The Russian satellite maker, NPO Lavochkin, has entered into an agreement with local and foreign experts for the production of a new light-laser welding system that uses strong polychromatic energy sources. From a local perspective, the Sarov-based All-Russia Research Institute of Experimental Physics is providing its expertise, while Professor Antonio Lapucci of the Italian Institute of Applied Optics in Florence and Professor Ulrich Delthey, the Director of the German Welding Institute in Aachen, are offering their know-how. The project will effectively help players to overcome any problems that once plagued the laser welding industry.
With funding provided by the International Science and Technology Centre, the project consists of a complex involving Nd-YAG-laser and a special light module. The former is a neodymium-yttrium aluminium garnet laser that carries out the spot weld, while the latter, whose spectrum can be changed, is a strong light source.
|The new approach is expected to raise industry competitiveness.
To ensure automatic welding according to a preset programme, the complex has been equipped with the necessary materials and software. An initial experimental version of the complex has already been developed and is being tested by NPO Lavochkin researchers.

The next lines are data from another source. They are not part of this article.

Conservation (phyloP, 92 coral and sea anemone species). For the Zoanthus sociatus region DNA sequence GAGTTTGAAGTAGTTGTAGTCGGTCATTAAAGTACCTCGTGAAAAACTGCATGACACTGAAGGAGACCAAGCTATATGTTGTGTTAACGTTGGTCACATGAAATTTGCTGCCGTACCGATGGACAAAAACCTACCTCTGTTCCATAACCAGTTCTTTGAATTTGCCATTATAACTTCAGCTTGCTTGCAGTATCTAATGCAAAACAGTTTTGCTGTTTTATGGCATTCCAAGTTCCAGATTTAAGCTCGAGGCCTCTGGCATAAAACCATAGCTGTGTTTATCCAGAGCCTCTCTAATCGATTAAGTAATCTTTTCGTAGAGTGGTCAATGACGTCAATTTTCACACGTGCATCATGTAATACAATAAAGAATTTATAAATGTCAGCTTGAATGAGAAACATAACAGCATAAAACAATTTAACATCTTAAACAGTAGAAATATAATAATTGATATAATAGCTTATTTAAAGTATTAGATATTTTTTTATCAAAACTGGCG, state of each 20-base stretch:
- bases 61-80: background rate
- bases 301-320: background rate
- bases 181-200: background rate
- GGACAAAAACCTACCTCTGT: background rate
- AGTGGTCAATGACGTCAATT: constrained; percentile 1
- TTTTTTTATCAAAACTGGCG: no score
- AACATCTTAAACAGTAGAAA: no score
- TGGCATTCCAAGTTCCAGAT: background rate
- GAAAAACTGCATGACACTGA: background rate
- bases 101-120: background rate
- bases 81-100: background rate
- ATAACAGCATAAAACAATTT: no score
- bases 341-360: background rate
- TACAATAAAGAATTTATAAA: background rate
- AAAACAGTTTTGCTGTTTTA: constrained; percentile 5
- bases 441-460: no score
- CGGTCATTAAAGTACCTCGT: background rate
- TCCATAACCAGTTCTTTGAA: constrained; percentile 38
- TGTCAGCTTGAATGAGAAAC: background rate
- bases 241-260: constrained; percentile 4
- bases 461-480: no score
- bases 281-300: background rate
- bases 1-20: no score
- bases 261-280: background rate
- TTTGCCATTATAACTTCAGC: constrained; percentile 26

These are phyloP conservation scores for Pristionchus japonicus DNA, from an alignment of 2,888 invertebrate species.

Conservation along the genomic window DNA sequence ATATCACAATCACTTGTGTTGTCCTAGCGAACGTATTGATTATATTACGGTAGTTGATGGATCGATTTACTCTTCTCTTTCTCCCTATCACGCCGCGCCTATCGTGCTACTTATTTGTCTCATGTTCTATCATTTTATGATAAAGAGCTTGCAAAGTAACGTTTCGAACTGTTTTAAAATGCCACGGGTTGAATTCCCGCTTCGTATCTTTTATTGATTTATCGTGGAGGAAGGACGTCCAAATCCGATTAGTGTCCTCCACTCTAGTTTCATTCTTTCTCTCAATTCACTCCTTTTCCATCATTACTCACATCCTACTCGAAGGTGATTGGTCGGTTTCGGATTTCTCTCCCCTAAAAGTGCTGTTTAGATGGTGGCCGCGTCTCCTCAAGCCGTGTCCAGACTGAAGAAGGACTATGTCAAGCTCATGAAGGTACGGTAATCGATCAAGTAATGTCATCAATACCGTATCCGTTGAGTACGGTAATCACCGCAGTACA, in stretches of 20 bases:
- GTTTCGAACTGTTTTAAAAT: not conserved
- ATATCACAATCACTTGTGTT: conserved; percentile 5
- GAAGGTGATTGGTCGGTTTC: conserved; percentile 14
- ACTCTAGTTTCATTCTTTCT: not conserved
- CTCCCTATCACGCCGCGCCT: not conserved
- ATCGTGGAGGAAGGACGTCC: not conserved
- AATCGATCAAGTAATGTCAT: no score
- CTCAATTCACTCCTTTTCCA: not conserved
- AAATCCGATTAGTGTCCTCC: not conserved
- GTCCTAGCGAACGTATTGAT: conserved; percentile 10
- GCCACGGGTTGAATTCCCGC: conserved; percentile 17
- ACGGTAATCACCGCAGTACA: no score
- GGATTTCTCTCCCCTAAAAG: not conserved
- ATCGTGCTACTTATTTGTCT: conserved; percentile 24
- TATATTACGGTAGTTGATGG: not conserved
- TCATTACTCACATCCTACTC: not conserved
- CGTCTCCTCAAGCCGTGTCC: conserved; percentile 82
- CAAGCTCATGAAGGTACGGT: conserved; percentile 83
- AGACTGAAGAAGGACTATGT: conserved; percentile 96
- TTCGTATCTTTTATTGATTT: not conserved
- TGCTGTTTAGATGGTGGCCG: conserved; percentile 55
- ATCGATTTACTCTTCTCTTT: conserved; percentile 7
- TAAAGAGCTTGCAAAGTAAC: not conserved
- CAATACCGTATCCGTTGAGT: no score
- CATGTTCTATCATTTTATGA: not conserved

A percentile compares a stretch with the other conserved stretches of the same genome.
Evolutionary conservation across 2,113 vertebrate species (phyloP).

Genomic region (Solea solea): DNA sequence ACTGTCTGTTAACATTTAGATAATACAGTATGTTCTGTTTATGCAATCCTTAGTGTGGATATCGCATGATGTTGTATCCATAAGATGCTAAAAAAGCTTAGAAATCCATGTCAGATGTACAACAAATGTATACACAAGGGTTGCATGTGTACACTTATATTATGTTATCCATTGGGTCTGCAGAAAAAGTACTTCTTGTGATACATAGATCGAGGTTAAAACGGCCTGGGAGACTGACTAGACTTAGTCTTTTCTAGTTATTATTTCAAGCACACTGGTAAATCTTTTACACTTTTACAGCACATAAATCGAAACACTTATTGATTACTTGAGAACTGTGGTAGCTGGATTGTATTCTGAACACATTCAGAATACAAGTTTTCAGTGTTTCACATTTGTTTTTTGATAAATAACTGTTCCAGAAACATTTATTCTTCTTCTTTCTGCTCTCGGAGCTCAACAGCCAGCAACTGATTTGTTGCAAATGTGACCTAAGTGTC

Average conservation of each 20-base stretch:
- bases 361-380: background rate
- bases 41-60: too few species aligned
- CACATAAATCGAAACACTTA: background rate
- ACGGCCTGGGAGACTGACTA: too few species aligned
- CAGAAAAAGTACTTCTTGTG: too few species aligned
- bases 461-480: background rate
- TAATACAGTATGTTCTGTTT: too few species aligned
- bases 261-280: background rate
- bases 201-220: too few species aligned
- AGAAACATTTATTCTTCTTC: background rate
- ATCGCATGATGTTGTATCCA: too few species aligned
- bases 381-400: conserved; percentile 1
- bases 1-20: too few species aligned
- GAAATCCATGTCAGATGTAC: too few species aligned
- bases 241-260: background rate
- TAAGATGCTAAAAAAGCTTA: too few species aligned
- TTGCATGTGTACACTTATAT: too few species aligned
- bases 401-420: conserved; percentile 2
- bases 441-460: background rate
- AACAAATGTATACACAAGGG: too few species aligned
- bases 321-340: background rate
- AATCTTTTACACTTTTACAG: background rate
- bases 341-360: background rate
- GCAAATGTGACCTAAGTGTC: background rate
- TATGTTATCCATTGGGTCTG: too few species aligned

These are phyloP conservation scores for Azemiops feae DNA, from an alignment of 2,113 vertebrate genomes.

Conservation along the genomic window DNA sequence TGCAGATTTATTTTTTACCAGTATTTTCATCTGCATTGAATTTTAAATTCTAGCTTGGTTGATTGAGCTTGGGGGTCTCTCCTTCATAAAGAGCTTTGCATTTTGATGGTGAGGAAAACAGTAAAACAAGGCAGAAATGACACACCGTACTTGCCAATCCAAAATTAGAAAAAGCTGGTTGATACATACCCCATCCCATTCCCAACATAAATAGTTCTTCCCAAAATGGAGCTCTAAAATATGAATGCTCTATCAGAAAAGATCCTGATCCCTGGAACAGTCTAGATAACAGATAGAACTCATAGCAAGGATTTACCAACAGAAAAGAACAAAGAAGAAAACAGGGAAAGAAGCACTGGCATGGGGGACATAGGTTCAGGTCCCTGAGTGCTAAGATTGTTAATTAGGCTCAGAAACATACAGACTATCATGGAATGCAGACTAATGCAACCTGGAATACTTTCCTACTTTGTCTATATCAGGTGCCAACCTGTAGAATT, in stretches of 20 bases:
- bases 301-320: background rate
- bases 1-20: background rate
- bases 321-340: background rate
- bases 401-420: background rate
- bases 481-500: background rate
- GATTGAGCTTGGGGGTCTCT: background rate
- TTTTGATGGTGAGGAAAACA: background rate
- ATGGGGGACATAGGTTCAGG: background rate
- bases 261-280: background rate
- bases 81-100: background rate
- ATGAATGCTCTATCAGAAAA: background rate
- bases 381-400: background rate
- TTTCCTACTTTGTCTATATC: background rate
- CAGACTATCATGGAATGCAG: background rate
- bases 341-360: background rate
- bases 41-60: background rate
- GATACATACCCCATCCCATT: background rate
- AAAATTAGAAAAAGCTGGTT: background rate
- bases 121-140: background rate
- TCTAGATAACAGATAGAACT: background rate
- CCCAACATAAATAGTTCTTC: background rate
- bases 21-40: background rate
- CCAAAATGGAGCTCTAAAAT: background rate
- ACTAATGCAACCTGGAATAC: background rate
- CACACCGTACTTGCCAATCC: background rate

The method basically centres on the use of the second light source for radiation, as it can heat a weld area and its surroundings instantaneously. Temperatures can top the 1,000-degree mark. The experts claim that this method eliminates the need to temper ready products and results in fewer defects forming under the welding of cold parts.
Welders are aware that proper heating of parts leads to better weld-join quality. However, for some time, welders have questioned how parts can be heated rapidly and successfully if they are made from different solid materials, like glass, or from different alloys, like invar, when their dimensions cannot change despite being heated. The concern was how to heat parts to high temperatures without damaging them.
Enter Valentin Sysoev, the head of the Analytical Department, who along with his colleagues offered a solution to the problem. According to Sysoev, using the beam of a powerful lamp on the surface to be welded would heat the object to the right temperature. The researchers assert that what is needed is for energy sources to be used to heat surfaces, not weld them. The spot of the weld and the surrounding area will be smoother when the temperature drops, they say. The end result is improved weld quality.
Overall, the new method will prove to be competitive, yet effective for all future laser welding processes, without compromising on quality.